Published: June 2013
Source: TLC Book Tours for review
Rating: 3.5/5

On an ordinary day in early September, Kennedy Shaw leaves for school unaware that within a few minutes the world she knows will be gone - succumbed to an outbreak of epidemic proportions. After finding a safe haven inside the security of her enclosed high school, she learns that four others have survived, one being a bold, mysterious transfer student from Texas whose unruffled demeanor harbors more than a cool interest in her. As they struggle to survive the dead fighting their way inside, will Kennedy discover there is more to life than survival? And will she and the others find a way to live in this terrifying new world?

As a young adult novel featuring a small group of survivors in a high school during zombie outbreak, Haven bears a strong resemblance to Courtney Summer's This Is Not a Test. I would recommend this short novel for fans of Summer's tightly-wound narrative -- each are smart survival stories that focus on such disparate, fractious teenagers struggling to survive. It's the first in a planned series, and will fit right into the young adult zombie/horror niche.

While there are some key similarities between the two novels, Falter's Haven is far more concerned with action than Summers was. There are plenty of risky situations and narrow escapes, especially when main character Kennedy and her mysterious love interest Harrison are patrolling/scavenging. There are some interesting interpersonal dynamics at play between Beverly, Meu, Doc, Kennedy, and Harrson, but it's not stressed, nor a focal point for the novel. Haven is clearly plot-driven, rather than character-driven. 

This is an entertaining, occasionally brutal read. When it sticks to survival and mystery, Haven is great. It's when the novel gets lost in love stories and romances that I found myself hoping the Infected would pop up. I can appreciate that Kennedy and Harrison at least vaguely knew each other before the events of the novel and that they take at least a few weeks (it's hard to tell -- the passage of time in the story can be uneven) before falling in love. I just don't really buy into them as a couple. They are both so isolated and secretive as people -- I just don't see it as authentic when they claim to be unable to live without the other.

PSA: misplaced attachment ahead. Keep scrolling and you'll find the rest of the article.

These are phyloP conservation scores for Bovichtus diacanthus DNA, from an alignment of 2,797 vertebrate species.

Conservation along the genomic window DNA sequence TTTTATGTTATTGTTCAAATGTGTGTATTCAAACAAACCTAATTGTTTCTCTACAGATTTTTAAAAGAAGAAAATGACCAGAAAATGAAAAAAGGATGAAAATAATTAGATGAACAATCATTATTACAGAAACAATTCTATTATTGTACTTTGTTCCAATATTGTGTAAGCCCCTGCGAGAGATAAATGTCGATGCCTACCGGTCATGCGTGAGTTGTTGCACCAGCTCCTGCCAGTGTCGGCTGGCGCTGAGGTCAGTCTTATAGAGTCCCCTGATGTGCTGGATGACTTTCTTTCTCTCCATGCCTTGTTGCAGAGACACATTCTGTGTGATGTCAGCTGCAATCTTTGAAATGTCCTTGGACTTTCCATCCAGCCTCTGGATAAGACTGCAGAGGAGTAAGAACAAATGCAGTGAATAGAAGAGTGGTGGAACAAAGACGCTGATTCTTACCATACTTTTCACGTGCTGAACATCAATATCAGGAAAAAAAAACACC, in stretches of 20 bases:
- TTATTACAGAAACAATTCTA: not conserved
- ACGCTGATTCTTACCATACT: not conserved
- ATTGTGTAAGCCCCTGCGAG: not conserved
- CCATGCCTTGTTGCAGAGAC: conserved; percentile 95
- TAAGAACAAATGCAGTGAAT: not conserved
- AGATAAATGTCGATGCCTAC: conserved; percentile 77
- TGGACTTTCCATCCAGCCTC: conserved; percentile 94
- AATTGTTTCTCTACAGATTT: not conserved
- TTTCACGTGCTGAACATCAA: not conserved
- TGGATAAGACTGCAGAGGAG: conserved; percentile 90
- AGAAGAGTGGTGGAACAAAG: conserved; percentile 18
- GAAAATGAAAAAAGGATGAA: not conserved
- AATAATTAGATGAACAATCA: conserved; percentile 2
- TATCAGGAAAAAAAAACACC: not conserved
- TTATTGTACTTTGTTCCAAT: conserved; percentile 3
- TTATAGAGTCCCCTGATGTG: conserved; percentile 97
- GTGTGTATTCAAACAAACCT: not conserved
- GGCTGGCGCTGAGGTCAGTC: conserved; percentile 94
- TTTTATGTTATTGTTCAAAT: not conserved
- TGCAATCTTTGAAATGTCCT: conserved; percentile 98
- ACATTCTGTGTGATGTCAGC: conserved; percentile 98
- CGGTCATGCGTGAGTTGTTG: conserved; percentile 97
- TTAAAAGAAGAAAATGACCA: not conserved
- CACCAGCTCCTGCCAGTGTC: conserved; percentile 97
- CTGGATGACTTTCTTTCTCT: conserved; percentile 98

While Haven isn't a perfect read, Falter can't be faulted for trying. Her writing is nondescript but strong, and her sense of action is well-illustrated throughout the novel. Her characters start out woodenly but improve, but none (outside the main pair) have really become more than a name on a page as of yet. There is plenty of time for that to happen in the further books to come and I hope it does as Mei, Doc, and even Beverly have potential to become memorable characters.

I am a big fan of open-ended horror novels, and Laury Falter pulls that trick off rather neatly here. Of course, I expect that there will be some kind of resolution in the next book about what happens on the final page in Haven, but I love that it ended where it did. It was a smart way to end the novel and keep readers in suspense. All in all, this was a very quick, engaging read. If you like narrowly-focused, actiontastic stories of zombies and high schools, you can't go wrong with Haven.

Review: Mystic City by Theo Lawrence

Monday, November 18, 2013

Title: Mystic City
Author: Theo Lawrence
Genre: young adult, retellings
Series: Mystic City #1
Pages: 416
Published: October 9 2012
Source: publishers via NetGalley
Rating: 2.5/5

Aria Rose, youngest scion of one of Mystic City's two ruling rival families, finds herself betrothed to Thomas Foster, the son of her parents' sworn enemies. The union of the two will end the generations-long political feud—and unite all those living in the Aeries, the privileged upper reaches of the city, against the banished mystics who dwell below in the Depths. But Aria doesn't remember falling in love with Thomas; in fact, she wakes one day with huge gaps in her memory. And she can't conceive why her parents would have agreed to unite with the Fosters in the first place. 

Only when Aria meets Hunter, a gorgeous rebel mystic from the Depths, does she start to have glimmers of recollection—and to understand that he holds the key to unlocking her past. The choices she makes can save or doom the city—including herself.

Mystic City tries. It really does. Despite pacing issues, a treacly sweet romance (full of instalove!), it really does want to be an inventive and bleak Romeo and Juliet retelling. was.... pretty readable. I wouldn't go so far to say it was good, but I did finish it within a few hours of beginning.

The thing is, and what I kept thinking as I read --- do we need a Romeo and Juliet retelling, even one mixed with fun magic and technology and dystopia elements? Is it too much? Does it work? And the answer really is no. Besides being both the most overrated and least understood (by today's teens, anyway) of Shakespeare's play, Romeo & Juliet has been done so many times it's grown tedious. Lawrence attempts to breathe new life into the beaten horse that is the tale of two overwrought teenagers in "love", but it doesn't hold water.